Plumbing is an important part of your daily life. When you hire a plumber to clean your drains, repair your water heater or install a water softener, you want the assurance of a job well done. While reading reviews and learning more about the company's history can help, the main thing to look for is a plumbing license.
Only a few states — Kansas, Missouri, Nebraska, New York, Pennsylvania and Wyoming — don’t issue plumbing licenses at the state level. Instead, they depend on city and county governments to offer oversight and licensing. While the specific requirements to get a plumbing license vary by region, you can be certain that hiring a licensed specialist is the top way to reduce the risk of mediocre workmanship, deception and health problems.
Educational Requirements for Plumbers
This is what it takes to become a licensed plumber:
- Education: Many vocational schools and community colleges offer plumbing certificates or degrees. In most scenarios, the training encompasses all the essential skills plumbers use on a regular basis.
- Apprenticeship: Both union and non-union organizations offer apprenticeship training that integrate classroom learning with on-site experience. These programs normally take four to five years, and apprentices receive wages throughout their training.
- Licensing exam: A participating state offers its own plumbing assessment, which candidates must pass to receive a license. The materials covered include things like plumbing fixtures, drainage systems, vents and venting, fabrication, pipe maintenance, administrative procedures and more. Requirements to take the exam vary by state and licensing level.
Types of Plumbing Licenses and Certifications
Plumbers can attain multiple licenses and certifications based on their training and experience. These vary by location, and not all are offered in every state, but the most familiar plumbing licenses and certifications include:
- Plumbing certificate: Some states only require plumbers to have a certificate to work on residential jobs with a limited scope of work. This is more or less an apprentice-level plumber working with supervision.
- Journeyman plumber: In most states, plumbers may take the journeyman’s licensing exam after completing an apprenticeship and having the necessary years of practical experience.
- Master plumber: The criteria to qualify for the master plumber’s licensing exam vary significantly by location. Some places only expect 12 to 24 months working as a journeyman plumber, whereas others insist on four or five years of journeyman experience.
- ACE certification: Becoming an Advanced Certified Expert demonstrates the highest level of professionalism and experience. Attaining ACE certification is more rigorous than typical plumber licensing and involves annual recertification to keep technicians up-to-date with the most recent industry standards.
Advantages of Hiring a Licensed Plumber
Selecting an unlicensed plumber for the job might be less expensive at first, but that’s where the benefits stop. But when it comes to your home’s plumbing — only choose a licensed pro, regardless of the job size, to ensure all the perks of professional experience:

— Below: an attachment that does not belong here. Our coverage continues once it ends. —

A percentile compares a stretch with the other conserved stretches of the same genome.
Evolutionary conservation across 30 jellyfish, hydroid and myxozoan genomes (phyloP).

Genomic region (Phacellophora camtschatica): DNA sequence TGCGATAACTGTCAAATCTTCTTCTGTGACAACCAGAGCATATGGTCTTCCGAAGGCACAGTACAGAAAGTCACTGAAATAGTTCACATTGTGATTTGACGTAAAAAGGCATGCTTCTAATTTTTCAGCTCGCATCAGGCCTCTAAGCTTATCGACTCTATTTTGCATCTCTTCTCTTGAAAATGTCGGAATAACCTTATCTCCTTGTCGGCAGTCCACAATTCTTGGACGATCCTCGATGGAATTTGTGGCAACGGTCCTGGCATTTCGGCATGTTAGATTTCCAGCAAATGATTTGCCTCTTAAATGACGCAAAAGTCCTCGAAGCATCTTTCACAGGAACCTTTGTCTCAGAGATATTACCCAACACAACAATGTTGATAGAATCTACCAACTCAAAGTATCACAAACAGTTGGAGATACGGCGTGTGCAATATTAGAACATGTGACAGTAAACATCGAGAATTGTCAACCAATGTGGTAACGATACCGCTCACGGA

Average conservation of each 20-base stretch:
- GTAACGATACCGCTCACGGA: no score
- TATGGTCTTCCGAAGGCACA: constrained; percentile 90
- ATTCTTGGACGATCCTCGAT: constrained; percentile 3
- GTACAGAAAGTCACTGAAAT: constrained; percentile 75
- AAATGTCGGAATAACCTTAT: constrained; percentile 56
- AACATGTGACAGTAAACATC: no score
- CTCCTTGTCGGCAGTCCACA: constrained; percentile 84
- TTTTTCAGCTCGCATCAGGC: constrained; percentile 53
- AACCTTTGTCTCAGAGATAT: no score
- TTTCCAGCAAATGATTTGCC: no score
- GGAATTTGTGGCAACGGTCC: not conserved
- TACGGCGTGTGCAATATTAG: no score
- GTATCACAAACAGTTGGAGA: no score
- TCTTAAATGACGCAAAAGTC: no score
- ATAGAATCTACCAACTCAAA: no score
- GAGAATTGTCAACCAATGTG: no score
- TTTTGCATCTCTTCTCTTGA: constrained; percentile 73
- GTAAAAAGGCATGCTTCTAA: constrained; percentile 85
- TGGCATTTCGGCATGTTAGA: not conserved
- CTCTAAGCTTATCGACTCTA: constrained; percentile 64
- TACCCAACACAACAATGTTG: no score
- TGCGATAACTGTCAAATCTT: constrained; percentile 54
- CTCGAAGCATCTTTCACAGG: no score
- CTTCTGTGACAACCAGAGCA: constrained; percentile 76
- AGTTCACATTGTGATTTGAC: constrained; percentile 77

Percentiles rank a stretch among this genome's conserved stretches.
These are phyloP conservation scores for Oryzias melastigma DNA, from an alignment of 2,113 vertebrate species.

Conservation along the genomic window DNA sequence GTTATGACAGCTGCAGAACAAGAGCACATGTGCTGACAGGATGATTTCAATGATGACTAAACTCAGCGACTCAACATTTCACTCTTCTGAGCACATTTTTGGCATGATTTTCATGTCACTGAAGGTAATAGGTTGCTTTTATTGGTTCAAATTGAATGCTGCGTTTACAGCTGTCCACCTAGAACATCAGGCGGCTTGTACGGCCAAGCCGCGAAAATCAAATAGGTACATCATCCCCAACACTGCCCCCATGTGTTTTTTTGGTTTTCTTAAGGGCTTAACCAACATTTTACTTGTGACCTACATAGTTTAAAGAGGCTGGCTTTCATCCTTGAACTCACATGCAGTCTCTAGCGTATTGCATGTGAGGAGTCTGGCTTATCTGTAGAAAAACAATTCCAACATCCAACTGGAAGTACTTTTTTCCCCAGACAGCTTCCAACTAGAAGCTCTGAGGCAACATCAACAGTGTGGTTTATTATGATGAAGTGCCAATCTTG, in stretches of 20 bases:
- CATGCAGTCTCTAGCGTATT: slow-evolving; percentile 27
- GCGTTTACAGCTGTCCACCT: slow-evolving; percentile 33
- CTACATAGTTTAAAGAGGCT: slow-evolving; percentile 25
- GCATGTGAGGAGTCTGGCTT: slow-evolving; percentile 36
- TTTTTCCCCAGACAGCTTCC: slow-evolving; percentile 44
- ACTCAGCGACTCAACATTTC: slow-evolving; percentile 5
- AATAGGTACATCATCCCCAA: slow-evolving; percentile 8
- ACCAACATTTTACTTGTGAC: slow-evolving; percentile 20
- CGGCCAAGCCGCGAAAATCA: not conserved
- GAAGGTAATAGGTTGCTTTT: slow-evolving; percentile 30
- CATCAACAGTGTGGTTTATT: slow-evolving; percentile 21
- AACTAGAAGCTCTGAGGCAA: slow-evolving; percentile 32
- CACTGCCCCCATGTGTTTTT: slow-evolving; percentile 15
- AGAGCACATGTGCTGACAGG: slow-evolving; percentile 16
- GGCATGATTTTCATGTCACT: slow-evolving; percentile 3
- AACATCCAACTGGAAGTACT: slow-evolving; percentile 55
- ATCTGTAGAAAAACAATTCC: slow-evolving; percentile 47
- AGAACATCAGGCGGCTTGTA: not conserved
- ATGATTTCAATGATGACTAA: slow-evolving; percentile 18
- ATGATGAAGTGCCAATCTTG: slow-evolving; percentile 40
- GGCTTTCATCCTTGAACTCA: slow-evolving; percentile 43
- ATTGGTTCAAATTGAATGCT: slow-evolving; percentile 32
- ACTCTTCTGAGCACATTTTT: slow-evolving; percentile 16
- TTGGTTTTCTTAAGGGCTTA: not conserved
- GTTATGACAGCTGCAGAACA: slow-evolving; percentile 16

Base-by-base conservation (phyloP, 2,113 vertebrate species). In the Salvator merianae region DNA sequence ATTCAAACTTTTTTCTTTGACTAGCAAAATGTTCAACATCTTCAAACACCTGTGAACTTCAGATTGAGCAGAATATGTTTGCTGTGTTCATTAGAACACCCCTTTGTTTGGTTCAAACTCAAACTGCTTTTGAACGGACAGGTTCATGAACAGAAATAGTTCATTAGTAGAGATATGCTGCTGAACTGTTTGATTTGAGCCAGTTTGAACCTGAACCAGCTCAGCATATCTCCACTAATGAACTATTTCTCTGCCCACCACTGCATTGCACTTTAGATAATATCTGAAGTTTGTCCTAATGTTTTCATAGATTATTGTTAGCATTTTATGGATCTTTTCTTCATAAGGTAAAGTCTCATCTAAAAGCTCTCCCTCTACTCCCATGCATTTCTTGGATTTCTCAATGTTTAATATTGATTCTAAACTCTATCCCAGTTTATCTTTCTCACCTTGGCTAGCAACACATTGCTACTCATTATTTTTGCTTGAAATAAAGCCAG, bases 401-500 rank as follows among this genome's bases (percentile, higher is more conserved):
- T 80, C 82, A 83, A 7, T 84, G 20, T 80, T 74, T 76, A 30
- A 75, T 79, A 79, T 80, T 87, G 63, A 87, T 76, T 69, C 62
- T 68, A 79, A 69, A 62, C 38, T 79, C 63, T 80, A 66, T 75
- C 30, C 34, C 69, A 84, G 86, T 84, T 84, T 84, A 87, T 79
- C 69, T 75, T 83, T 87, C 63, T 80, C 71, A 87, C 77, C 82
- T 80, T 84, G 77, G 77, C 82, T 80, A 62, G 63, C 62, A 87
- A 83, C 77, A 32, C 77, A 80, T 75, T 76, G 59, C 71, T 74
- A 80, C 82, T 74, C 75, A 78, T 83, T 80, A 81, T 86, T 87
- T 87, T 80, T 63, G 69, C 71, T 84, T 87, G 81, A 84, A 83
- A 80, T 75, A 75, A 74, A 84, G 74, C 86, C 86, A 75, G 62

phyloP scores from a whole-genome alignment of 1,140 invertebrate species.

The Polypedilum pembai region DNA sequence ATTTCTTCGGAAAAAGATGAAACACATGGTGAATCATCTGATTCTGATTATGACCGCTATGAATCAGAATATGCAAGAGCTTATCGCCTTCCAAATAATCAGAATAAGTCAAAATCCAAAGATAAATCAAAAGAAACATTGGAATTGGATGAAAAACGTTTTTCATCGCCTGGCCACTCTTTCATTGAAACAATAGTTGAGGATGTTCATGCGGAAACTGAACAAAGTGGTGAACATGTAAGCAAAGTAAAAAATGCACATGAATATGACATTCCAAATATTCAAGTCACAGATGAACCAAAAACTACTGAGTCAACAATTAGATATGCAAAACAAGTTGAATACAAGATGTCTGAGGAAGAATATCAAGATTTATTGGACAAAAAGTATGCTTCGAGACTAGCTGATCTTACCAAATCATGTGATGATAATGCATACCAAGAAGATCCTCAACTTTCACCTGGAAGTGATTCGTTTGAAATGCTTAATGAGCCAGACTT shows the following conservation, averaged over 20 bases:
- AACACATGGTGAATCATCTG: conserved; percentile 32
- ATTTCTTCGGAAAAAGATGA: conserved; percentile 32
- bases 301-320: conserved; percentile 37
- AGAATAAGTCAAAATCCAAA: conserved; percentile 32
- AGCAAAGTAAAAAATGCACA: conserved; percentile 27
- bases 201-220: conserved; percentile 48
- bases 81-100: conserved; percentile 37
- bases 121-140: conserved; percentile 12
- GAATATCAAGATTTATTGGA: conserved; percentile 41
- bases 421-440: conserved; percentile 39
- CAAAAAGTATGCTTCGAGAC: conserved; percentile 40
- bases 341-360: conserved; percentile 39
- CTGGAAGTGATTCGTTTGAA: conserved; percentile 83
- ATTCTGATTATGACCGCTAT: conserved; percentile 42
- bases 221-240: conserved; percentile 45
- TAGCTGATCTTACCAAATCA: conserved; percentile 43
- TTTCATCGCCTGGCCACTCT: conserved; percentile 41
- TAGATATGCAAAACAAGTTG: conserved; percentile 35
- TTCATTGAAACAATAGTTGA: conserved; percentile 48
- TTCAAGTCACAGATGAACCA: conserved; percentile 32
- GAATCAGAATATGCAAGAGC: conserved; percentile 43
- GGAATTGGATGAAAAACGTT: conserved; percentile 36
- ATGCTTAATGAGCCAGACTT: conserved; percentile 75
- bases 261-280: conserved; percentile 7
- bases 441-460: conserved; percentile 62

- Outstanding craftsmanship: Plumbing is not an easy field. Conducting even the most straightforward jobs, like snaking a drain, needs specialized equipment and years of experience. Given the amount of training needed to achieve their certifications, you can rest assured that a licensed plumber has what it takes for a job well done.
- Liability insurance: A good number of states require plumbers to display proof of liability insurance as a condition of the licensing process. This protects you, the homeowner, from liability for property damage or an injury on-site if a plumber has an mishap while performing services in your home.
- Authorized and code-compliant: Big plumbing jobs frequently have to have permits to ensure safety and legality. Unlicensed plumbers are typically refused the necessary permits. If they move ahead with the job, you could encounter code violations and fines later on. Furthermore, you can face legal problems if an unlicensed plumber impairs the local waterways. Prevent these risks by only contracting a licensed professional.
- Preserved health and safety: A certified plumber knows the proper strategies for working on water supply lines, sewer pipes and gas lines. Years of hands-on experience are essential to reduce the risk of water contamination, sewer backups and gas leaks.
- Reputable services: Not all plumbers have your best interest at heart. But a fully licensed team is far less likely to attempt to scam you than an unlicensed company. Besides, homeowners can file a formal complaint with the state licensing board if they suspect being cheated, resulting in a hefty fine or even causing them to lose their license. Knowing this provides extra peace of mind when hiring a plumber for the first time.
Set up Any Plumbing Services with a Licensed Professional
At Gordon's Service Experts, we go above and beyond to provide the best plumbing services to our clients across North America. First, we are licensed, insured and ACE-certified. What’s more, everything we do is backed by our 100% satisfaction guarantee. To receive reliable plumbing services in your area, please contact a Gordon's Service Experts office near you today!